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I return to the issue at hand. The Conder shops supermarket will be 2,500 square metres maximum, with provision for extensions if future demand requires. We see that size as appropriate to preserve the value of existing small shops in the Tuggeranong Valley. That is the difference between this Government's policies and those of the previous Government. We will look at what is already taking place in the marketplace. Anybody observing the conduct of retailing in this town can see that small businesses are already under pressure. Many businesses are not viable because governments have been too free in pushing additional retail space into the marketplace. That was a major mistake of previous government policy. Despite what Mr Wood says, it was not a matter of agreement across the chamber. That has never been discussed on the floor of the chamber, to my knowledge. It is a question of government policy alone. This Government's policy will be to rein back the amount of space available in the marketplace.

We will be doing the same in respect of residential housing in the Territory. The previous Government pushed 4,000 new dwelling spaces into the housing market each year for the last few years. The result was a glutted market and declines in the value of Canberrans’ housing in that period of time. That policy must end. This Government has announced that it will significantly reduce - in fact, halve - the amount of new land put into the marketplace in this financial year, in order to shore up the value of Canberrans’ homes. That is particularly important for new home owners. New home owners go in with high costs. They suffer a heavy mortgage, as a general rule. The last thing they need to see is a decline in the value of their home as soon as they buy it. That means that the gap between their liabilities and their assets widens at the very point in time when they cannot afford that to happen. We want to make sure that that is not the trend of the future. We want to put some value back into Canberrans’ housing.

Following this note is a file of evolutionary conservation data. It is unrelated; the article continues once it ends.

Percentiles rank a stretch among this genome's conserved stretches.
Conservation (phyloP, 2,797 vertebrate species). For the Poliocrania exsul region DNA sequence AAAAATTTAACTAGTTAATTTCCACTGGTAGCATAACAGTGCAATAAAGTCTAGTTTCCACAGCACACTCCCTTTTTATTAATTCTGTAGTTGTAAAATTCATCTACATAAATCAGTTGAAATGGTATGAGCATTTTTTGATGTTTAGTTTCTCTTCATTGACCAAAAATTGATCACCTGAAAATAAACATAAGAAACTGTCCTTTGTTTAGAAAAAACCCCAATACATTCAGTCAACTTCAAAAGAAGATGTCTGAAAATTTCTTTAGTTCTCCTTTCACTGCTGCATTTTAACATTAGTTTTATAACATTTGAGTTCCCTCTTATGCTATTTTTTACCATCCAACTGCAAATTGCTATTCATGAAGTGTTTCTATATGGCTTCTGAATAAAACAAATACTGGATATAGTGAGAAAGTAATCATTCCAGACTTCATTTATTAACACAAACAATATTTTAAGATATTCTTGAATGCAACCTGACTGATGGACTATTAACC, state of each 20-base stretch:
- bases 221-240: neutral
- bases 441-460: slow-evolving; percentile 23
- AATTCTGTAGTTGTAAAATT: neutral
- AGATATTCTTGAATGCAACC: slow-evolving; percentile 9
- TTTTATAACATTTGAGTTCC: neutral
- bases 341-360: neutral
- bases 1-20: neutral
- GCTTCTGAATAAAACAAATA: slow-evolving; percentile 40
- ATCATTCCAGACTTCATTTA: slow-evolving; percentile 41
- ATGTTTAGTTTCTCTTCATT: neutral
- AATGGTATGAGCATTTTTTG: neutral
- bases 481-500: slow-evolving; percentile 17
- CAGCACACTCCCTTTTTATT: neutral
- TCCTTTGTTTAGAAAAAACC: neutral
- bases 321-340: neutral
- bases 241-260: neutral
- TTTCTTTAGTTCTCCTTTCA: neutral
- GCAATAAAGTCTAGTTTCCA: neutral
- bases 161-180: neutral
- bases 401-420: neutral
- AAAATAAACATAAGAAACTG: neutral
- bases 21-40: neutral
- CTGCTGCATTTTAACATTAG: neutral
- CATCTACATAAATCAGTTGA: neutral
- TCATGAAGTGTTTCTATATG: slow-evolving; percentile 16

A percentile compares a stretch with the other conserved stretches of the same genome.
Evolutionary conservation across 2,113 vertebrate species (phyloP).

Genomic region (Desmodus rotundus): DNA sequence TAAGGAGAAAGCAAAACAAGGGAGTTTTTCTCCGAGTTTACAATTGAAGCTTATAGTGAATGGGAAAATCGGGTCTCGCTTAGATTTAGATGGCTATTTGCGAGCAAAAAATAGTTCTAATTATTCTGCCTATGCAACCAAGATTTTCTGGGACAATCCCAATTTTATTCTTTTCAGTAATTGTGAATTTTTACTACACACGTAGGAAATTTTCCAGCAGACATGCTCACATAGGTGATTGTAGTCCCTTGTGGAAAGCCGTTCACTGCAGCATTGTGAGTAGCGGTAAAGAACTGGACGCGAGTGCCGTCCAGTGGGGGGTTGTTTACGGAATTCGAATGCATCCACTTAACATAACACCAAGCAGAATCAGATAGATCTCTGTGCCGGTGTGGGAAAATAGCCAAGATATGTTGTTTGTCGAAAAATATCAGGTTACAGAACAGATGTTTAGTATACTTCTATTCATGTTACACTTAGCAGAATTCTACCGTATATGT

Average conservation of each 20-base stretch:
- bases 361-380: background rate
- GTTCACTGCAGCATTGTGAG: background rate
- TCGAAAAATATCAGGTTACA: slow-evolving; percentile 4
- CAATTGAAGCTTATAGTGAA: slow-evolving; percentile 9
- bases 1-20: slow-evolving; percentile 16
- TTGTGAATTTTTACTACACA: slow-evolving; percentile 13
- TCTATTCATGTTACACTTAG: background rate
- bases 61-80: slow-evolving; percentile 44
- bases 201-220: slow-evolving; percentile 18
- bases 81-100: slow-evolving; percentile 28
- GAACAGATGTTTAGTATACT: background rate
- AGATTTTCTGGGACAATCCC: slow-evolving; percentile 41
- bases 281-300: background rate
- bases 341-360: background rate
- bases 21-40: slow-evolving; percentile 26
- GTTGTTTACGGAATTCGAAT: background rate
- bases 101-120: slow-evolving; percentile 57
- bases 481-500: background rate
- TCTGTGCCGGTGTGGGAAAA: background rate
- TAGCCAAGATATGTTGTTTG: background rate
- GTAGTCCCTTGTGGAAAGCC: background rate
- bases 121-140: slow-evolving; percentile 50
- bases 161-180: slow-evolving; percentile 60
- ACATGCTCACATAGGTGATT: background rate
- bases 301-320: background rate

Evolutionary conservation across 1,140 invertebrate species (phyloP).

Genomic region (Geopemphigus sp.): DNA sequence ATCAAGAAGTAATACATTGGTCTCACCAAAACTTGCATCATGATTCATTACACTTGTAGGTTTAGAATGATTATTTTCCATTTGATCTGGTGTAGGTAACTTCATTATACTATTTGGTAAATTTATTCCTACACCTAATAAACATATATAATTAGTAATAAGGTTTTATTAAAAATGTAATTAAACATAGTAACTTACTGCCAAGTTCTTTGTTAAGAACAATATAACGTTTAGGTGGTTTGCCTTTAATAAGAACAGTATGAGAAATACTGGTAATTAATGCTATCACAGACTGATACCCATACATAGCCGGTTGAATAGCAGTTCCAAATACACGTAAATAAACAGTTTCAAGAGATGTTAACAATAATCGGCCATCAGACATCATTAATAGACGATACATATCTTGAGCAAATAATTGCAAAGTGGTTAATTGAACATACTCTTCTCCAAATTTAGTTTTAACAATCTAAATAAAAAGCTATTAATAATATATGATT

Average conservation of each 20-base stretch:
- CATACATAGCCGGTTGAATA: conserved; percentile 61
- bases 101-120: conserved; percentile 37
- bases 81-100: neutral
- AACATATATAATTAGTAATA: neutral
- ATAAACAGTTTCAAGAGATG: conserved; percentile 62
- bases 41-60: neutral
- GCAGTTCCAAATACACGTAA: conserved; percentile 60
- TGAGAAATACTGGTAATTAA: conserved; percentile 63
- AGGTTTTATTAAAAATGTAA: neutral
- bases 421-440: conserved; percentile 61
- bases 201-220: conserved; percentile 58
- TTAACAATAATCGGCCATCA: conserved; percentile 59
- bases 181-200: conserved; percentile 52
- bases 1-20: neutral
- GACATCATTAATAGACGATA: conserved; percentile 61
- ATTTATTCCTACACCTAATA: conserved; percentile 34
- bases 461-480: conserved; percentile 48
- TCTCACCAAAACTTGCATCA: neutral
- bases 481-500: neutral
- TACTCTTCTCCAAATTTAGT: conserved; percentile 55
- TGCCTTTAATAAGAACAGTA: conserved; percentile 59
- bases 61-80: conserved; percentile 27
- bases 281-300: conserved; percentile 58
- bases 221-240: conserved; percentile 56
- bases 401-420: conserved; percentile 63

I wish to talk briefly about LAPACs. I was also surprised, as was Mr Kaine, by the many criticisms from Ms Horodny about LAPACs. She says that the system has many flaws. I do not guarantee that we have LAPACs right, Ms Horodny. But let me say this: This is the first time in ACT planning history that we have asked the citizens of the Territory to be involved in the ongoing process of consultation about matters affecting their own communities directly. That is a step that has not been taken previously. We are pioneering it with LAPACs. There will be problems. Let me make that perfectly clear.

I hope that the Assembly will realise that it is in the interests of all of us to work on getting those issues right, not to harp on the sidelines about the mistakes, not to try to destroy the process of LAPAC decision-making. If we do that, Mr Speaker, we will end up with a system which does not deliver on the objective, which we all share, of community involvement in this process. We will go back to the days when the Canberra planning system was seen widely as a total and utter mess. We must avoid that regime returning. We believe that we should be doing that through this process. Let us work through the problems as they arise.

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